News

You Probably Don't Want Stain

Posted By Chad Floyd in News on Jul 11, 2017

Usually when folks ask for stain, and it happens a lot, they don't mean stain at all. They want it to be sealed, be finished with polish, or just assume that stain is used on everything wooden. And I get that- I used to think the same thing before I got into woodwork. Of course I will always recommend and do the best treatment on your custom build from my woodshop.

But if you want to be better equipped with wood finish knowledge, I made you a list:

Stain = changes color. Literally stains. No, I won't do this to the reclaimed wood I harvested, dried for two years, cut in ways that made the grain pop, and placed in the build to show character. And you don't want me to, either :)

Oil = Brings out natural color. Seals. It's great. My favorites are Tung Oil, Boiled Linseed Oil, or Orange Oil. 

Shellac = A natural finish made from secretions of the female lac bug. I don't really use this on tables because it can be affected by heat. 

Lacquer = A spray-on high gloss finish made of shellac and alcohol. Because of how involved this process is, it is the most expensive. 

Polyurethane = Plastic coating. Brings out natural colors, though not as much as oil does.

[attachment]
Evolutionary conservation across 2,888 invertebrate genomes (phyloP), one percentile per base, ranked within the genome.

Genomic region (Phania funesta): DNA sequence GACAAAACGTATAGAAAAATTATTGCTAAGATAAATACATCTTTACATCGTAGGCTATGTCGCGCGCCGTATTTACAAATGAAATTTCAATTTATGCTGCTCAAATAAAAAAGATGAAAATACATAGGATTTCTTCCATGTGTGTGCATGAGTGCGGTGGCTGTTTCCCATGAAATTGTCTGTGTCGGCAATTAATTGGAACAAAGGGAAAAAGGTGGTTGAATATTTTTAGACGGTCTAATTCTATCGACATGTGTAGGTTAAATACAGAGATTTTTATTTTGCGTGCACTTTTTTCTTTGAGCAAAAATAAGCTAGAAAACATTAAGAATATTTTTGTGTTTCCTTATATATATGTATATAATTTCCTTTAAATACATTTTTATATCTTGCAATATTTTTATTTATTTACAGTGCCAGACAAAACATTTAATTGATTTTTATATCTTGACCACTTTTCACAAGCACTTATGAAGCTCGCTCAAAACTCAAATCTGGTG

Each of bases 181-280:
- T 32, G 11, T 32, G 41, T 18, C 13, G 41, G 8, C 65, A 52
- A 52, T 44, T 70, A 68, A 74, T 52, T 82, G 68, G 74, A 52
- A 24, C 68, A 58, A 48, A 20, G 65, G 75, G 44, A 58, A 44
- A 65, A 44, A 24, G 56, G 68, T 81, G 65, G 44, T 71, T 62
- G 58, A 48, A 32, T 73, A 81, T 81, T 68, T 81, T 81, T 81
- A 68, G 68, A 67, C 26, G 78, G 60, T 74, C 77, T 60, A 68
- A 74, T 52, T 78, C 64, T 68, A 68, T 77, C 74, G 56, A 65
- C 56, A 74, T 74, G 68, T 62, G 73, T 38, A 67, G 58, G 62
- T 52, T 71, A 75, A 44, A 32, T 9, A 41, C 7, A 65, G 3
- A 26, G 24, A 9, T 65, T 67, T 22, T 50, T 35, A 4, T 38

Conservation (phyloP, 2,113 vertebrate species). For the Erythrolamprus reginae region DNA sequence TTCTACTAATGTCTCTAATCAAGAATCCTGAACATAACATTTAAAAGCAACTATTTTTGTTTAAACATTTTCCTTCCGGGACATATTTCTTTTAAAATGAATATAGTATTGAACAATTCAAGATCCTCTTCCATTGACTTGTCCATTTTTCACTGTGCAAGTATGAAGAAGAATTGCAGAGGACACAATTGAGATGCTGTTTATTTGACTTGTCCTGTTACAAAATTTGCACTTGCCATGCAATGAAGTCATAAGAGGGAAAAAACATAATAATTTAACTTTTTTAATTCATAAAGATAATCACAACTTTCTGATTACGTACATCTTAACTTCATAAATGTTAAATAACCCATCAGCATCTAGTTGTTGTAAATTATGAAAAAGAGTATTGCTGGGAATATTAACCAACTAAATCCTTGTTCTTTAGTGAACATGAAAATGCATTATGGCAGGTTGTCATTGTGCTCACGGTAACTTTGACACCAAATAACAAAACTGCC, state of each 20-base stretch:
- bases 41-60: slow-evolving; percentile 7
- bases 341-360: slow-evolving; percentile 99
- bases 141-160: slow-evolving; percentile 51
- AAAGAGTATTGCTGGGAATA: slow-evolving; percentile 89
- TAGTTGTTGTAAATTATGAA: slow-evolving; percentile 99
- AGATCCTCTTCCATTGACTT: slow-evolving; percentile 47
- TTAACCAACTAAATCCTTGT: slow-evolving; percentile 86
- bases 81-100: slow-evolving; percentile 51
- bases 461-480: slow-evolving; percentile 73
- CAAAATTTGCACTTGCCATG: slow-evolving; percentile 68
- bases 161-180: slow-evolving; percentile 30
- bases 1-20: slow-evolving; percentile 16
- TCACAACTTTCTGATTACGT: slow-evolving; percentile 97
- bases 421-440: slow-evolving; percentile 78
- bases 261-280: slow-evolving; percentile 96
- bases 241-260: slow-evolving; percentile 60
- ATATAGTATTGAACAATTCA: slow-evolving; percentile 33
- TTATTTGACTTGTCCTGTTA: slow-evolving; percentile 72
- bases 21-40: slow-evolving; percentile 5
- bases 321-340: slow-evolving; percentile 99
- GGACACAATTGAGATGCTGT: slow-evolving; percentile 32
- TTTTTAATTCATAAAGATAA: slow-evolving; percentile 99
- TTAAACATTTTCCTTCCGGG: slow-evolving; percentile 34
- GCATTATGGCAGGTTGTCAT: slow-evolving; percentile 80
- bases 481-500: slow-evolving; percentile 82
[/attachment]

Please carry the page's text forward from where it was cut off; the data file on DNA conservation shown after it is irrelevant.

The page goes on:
Oil & beeswax = Same as oil, make it feel smoother to the touch. Makes it repel more water.

Varnish = Resin dissolved in a liquid. Spar Varnish is what we'll use for outdoor furniture. It has more solids in it and protects better from UV rays and weather. 

"Sealer" = interchangeable term with all the above *except stain*. All seal to varying degrees. 

Just beeswax = It's been requested. But it doesn't exist as a finish. Go ahead and try evenly spreading a candle all over your table!  

Whitewash = Two definitions. 1) white paint, perfectly covered. It's white now. 2) white paint thinned out a lot, put on with just one pass and thinly. Makes it look a bit aged/faded.

Oxidized = A formula is used to rust the wood, making it look like it was exposed to the elements for years and years.

Shou Sugi Ban = Blasting the visible elements of the wood with fire, charring it. Lightly sand the char, raises the grain, color, and shine. Needs finishing after still.

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